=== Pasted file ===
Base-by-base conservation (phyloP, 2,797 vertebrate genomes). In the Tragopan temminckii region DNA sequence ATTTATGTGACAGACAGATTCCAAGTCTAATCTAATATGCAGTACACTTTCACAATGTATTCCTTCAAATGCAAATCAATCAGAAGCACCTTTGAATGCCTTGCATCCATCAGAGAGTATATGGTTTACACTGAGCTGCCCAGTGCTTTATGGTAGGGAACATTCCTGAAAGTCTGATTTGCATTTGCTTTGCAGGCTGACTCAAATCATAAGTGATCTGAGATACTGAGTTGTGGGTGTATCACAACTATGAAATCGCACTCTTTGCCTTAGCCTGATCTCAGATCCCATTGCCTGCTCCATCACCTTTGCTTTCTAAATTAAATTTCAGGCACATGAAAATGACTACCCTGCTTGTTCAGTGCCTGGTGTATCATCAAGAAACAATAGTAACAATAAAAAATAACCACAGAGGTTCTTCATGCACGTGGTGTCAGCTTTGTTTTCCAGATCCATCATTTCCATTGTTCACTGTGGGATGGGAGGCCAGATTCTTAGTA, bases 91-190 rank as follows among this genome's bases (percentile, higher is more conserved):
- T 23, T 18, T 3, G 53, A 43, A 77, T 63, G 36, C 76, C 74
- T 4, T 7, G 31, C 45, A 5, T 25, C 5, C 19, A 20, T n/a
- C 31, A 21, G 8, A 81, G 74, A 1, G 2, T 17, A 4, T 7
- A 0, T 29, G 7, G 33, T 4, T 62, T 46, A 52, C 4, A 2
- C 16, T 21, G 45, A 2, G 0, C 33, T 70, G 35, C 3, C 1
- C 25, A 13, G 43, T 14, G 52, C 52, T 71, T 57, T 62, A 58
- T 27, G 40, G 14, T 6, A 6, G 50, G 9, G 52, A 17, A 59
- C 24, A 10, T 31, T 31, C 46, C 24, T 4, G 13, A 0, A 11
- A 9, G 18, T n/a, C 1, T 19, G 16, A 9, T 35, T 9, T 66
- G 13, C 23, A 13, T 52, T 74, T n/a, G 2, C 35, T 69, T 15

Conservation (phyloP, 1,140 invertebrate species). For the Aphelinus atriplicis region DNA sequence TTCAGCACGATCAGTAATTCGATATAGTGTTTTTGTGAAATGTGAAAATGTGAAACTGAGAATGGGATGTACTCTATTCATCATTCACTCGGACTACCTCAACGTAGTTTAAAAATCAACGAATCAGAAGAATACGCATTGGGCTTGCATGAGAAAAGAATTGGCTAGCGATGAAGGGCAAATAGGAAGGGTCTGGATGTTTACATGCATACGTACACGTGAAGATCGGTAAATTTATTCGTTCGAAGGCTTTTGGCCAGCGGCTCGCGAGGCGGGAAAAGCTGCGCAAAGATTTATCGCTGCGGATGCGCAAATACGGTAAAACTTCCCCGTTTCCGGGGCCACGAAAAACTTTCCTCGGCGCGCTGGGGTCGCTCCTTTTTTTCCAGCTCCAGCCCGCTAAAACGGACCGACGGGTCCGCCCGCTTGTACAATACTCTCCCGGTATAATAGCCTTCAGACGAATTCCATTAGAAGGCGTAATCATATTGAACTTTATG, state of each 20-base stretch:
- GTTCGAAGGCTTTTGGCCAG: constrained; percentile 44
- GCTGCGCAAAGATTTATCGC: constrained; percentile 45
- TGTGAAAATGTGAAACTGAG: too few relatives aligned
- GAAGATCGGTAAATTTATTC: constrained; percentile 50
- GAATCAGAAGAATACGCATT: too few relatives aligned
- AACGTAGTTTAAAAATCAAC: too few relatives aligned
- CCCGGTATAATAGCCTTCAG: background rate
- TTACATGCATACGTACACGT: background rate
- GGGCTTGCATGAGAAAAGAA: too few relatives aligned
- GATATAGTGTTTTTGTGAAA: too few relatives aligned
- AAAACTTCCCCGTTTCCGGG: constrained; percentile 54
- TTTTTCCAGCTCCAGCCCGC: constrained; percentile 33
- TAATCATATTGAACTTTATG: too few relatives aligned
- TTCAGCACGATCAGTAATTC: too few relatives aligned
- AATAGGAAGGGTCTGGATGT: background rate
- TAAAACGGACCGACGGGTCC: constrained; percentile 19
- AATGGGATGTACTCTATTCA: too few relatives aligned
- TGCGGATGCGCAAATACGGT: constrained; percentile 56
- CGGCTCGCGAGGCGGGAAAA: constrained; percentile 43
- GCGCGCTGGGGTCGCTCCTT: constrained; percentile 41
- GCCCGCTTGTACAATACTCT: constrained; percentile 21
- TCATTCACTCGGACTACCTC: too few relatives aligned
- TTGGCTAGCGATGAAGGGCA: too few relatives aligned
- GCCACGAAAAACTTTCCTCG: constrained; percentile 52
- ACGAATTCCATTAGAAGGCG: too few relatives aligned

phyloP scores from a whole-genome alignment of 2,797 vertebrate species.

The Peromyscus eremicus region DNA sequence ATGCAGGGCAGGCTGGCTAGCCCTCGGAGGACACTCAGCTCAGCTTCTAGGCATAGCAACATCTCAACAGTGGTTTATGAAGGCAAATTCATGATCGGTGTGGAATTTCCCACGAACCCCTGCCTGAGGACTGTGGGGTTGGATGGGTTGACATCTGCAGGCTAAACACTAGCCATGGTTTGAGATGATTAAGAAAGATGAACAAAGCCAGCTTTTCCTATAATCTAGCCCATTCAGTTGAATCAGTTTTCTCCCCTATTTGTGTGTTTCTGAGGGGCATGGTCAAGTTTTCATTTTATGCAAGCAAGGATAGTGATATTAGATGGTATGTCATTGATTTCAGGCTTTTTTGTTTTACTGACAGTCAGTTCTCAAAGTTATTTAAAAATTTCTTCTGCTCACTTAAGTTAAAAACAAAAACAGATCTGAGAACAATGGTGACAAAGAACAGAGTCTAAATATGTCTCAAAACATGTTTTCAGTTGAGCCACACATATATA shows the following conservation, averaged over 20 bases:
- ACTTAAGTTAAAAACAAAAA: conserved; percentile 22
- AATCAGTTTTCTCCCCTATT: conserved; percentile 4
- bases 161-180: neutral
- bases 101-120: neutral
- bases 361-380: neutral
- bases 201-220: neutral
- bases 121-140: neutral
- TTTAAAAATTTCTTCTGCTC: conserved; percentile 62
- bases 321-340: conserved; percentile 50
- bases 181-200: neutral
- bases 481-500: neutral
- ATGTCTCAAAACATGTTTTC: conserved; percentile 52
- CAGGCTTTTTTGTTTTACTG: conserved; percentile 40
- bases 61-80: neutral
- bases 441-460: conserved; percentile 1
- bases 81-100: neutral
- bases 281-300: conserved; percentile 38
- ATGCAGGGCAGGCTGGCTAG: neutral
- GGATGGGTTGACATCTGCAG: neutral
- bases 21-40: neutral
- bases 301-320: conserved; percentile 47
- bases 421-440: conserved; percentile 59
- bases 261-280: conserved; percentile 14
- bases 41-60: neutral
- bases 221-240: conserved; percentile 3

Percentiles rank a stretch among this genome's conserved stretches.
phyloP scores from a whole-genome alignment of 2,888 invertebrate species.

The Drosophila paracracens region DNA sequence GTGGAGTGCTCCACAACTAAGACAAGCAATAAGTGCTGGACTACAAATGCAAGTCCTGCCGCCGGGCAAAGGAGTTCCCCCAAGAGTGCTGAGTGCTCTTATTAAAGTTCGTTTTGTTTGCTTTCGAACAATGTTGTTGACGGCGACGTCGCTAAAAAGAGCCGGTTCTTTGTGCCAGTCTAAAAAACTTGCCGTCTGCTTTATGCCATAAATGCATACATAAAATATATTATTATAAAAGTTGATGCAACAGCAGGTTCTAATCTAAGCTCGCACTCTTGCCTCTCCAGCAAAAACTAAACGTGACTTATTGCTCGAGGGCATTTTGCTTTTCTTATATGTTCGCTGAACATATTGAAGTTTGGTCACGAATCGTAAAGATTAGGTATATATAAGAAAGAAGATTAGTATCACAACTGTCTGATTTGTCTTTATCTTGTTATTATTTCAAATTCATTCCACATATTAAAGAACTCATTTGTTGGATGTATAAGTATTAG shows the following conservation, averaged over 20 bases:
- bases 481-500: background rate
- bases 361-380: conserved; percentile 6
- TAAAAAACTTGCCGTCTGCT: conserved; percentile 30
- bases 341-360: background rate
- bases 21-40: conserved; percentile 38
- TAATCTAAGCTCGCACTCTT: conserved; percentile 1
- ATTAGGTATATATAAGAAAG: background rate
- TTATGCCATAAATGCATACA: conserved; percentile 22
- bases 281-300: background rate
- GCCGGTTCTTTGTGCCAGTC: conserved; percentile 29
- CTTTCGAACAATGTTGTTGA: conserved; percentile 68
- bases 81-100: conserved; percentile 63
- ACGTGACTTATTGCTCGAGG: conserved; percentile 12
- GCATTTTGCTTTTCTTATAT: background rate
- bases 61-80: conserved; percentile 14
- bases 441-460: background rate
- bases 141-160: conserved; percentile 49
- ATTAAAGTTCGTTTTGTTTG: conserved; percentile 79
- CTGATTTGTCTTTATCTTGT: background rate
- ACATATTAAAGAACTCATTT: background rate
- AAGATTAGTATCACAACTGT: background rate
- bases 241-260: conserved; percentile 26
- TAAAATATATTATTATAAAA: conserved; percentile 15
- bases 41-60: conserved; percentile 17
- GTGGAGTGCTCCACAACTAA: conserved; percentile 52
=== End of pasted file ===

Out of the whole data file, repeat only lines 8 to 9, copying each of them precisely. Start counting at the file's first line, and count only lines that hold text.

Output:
- T 27, G 40, G 14, T 6, A 6, G 50, G 9, G 52, A 17, A 59
- C 24, A 10, T 31, T 31, C 46, C 24, T 4, G 13, A 0, A 11